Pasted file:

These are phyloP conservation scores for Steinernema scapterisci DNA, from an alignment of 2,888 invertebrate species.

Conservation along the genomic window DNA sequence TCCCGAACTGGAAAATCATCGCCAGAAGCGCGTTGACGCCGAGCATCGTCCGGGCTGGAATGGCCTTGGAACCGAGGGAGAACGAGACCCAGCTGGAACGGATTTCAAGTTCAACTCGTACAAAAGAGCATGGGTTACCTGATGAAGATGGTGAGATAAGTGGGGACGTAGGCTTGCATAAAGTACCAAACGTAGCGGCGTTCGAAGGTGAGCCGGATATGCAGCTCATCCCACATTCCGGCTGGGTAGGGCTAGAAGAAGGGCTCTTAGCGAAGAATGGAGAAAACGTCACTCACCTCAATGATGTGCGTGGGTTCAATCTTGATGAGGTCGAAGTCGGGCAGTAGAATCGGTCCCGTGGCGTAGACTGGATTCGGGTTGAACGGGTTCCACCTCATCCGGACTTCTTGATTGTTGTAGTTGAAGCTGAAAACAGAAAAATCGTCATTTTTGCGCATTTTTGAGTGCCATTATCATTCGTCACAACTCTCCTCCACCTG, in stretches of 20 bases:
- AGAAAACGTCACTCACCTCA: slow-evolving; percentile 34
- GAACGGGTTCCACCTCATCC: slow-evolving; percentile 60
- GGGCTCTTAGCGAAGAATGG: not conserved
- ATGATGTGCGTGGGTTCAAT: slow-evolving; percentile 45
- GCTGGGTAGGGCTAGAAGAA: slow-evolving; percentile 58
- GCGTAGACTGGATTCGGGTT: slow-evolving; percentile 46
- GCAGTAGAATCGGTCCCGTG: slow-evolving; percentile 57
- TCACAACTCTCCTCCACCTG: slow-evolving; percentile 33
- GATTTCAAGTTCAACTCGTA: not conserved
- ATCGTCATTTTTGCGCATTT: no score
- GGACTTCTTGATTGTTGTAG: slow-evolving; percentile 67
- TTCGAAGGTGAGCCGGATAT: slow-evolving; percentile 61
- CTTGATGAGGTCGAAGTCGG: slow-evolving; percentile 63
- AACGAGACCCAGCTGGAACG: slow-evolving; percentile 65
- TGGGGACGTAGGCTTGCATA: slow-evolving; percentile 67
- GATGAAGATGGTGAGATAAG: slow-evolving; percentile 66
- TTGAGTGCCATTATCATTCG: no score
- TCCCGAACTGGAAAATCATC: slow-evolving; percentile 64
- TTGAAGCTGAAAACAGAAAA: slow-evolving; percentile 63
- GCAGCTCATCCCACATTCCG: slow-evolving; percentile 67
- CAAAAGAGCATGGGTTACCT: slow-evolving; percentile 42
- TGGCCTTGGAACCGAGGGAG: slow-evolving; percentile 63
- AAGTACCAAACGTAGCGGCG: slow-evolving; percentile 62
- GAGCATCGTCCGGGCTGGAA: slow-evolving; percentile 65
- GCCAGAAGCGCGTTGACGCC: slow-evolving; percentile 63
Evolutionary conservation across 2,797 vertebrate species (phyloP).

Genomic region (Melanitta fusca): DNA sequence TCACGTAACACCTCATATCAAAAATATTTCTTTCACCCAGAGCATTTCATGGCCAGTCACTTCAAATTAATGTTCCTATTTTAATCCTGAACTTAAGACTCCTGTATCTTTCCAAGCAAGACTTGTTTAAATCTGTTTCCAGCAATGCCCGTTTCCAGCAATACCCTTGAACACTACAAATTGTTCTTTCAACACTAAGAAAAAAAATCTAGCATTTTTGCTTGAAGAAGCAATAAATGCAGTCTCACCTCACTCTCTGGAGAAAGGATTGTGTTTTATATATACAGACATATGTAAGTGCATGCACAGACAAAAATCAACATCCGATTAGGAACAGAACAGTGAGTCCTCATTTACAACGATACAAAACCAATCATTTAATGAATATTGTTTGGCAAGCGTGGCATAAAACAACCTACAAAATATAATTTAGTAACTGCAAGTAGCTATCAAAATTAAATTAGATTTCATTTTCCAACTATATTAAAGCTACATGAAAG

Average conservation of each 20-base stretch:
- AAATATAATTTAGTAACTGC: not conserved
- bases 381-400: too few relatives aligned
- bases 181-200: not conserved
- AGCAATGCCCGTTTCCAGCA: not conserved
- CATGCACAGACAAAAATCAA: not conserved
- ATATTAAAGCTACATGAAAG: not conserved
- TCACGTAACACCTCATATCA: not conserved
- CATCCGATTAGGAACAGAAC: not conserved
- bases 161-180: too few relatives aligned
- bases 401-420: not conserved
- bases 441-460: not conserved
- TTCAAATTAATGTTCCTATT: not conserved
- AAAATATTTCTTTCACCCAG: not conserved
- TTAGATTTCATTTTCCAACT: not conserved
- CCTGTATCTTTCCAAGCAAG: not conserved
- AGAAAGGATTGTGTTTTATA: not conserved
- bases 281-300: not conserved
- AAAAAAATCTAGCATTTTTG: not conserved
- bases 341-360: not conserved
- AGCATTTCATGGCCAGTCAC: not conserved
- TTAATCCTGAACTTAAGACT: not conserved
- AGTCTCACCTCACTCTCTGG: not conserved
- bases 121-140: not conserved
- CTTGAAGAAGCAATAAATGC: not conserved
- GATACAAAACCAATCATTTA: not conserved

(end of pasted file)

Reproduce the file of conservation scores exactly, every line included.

These are phyloP conservation scores for Steinernema scapterisci DNA, from an alignment of 2,888 invertebrate species.

Conservation along the genomic window DNA sequence TCCCGAACTGGAAAATCATCGCCAGAAGCGCGTTGACGCCGAGCATCGTCCGGGCTGGAATGGCCTTGGAACCGAGGGAGAACGAGACCCAGCTGGAACGGATTTCAAGTTCAACTCGTACAAAAGAGCATGGGTTACCTGATGAAGATGGTGAGATAAGTGGGGACGTAGGCTTGCATAAAGTACCAAACGTAGCGGCGTTCGAAGGTGAGCCGGATATGCAGCTCATCCCACATTCCGGCTGGGTAGGGCTAGAAGAAGGGCTCTTAGCGAAGAATGGAGAAAACGTCACTCACCTCAATGATGTGCGTGGGTTCAATCTTGATGAGGTCGAAGTCGGGCAGTAGAATCGGTCCCGTGGCGTAGACTGGATTCGGGTTGAACGGGTTCCACCTCATCCGGACTTCTTGATTGTTGTAGTTGAAGCTGAAAACAGAAAAATCGTCATTTTTGCGCATTTTTGAGTGCCATTATCATTCGTCACAACTCTCCTCCACCTG, in stretches of 20 bases:
- AGAAAACGTCACTCACCTCA: slow-evolving; percentile 34
- GAACGGGTTCCACCTCATCC: slow-evolving; percentile 60
- GGGCTCTTAGCGAAGAATGG: not conserved
- ATGATGTGCGTGGGTTCAAT: slow-evolving; percentile 45
- GCTGGGTAGGGCTAGAAGAA: slow-evolving; percentile 58
- GCGTAGACTGGATTCGGGTT: slow-evolving; percentile 46
- GCAGTAGAATCGGTCCCGTG: slow-evolving; percentile 57
- TCACAACTCTCCTCCACCTG: slow-evolving; percentile 33
- GATTTCAAGTTCAACTCGTA: not conserved
- ATCGTCATTTTTGCGCATTT: no score
- GGACTTCTTGATTGTTGTAG: slow-evolving; percentile 67
- TTCGAAGGTGAGCCGGATAT: slow-evolving; percentile 61
- CTTGATGAGGTCGAAGTCGG: slow-evolving; percentile 63
- AACGAGACCCAGCTGGAACG: slow-evolving; percentile 65
- TGGGGACGTAGGCTTGCATA: slow-evolving; percentile 67
- GATGAAGATGGTGAGATAAG: slow-evolving; percentile 66
- TTGAGTGCCATTATCATTCG: no score
- TCCCGAACTGGAAAATCATC: slow-evolving; percentile 64
- TTGAAGCTGAAAACAGAAAA: slow-evolving; percentile 63
- GCAGCTCATCCCACATTCCG: slow-evolving; percentile 67
- CAAAAGAGCATGGGTTACCT: slow-evolving; percentile 42
- TGGCCTTGGAACCGAGGGAG: slow-evolving; percentile 63
- AAGTACCAAACGTAGCGGCG: slow-evolving; percentile 62
- GAGCATCGTCCGGGCTGGAA: slow-evolving; percentile 65
- GCCAGAAGCGCGTTGACGCC: slow-evolving; percentile 63
Evolutionary conservation across 2,797 vertebrate species (phyloP).

Genomic region (Melanitta fusca): DNA sequence TCACGTAACACCTCATATCAAAAATATTTCTTTCACCCAGAGCATTTCATGGCCAGTCACTTCAAATTAATGTTCCTATTTTAATCCTGAACTTAAGACTCCTGTATCTTTCCAAGCAAGACTTGTTTAAATCTGTTTCCAGCAATGCCCGTTTCCAGCAATACCCTTGAACACTACAAATTGTTCTTTCAACACTAAGAAAAAAAATCTAGCATTTTTGCTTGAAGAAGCAATAAATGCAGTCTCACCTCACTCTCTGGAGAAAGGATTGTGTTTTATATATACAGACATATGTAAGTGCATGCACAGACAAAAATCAACATCCGATTAGGAACAGAACAGTGAGTCCTCATTTACAACGATACAAAACCAATCATTTAATGAATATTGTTTGGCAAGCGTGGCATAAAACAACCTACAAAATATAATTTAGTAACTGCAAGTAGCTATCAAAATTAAATTAGATTTCATTTTCCAACTATATTAAAGCTACATGAAAG

Average conservation of each 20-base stretch:
- AAATATAATTTAGTAACTGC: not conserved
- bases 381-400: too few relatives aligned
- bases 181-200: not conserved
- AGCAATGCCCGTTTCCAGCA: not conserved
- CATGCACAGACAAAAATCAA: not conserved
- ATATTAAAGCTACATGAAAG: not conserved
- TCACGTAACACCTCATATCA: not conserved
- CATCCGATTAGGAACAGAAC: not conserved
- bases 161-180: too few relatives aligned
- bases 401-420: not conserved
- bases 441-460: not conserved
- TTCAAATTAATGTTCCTATT: not conserved
- AAAATATTTCTTTCACCCAG: not conserved
- TTAGATTTCATTTTCCAACT: not conserved
- CCTGTATCTTTCCAAGCAAG: not conserved
- AGAAAGGATTGTGTTTTATA: not conserved
- bases 281-300: not conserved
- AAAAAAATCTAGCATTTTTG: not conserved
- bases 341-360: not conserved
- AGCATTTCATGGCCAGTCAC: not conserved
- TTAATCCTGAACTTAAGACT: not conserved
- AGTCTCACCTCACTCTCTGG: not conserved
- bases 121-140: not conserved
- CTTGAAGAAGCAATAAATGC: not conserved
- GATACAAAACCAATCATTTA: not conserved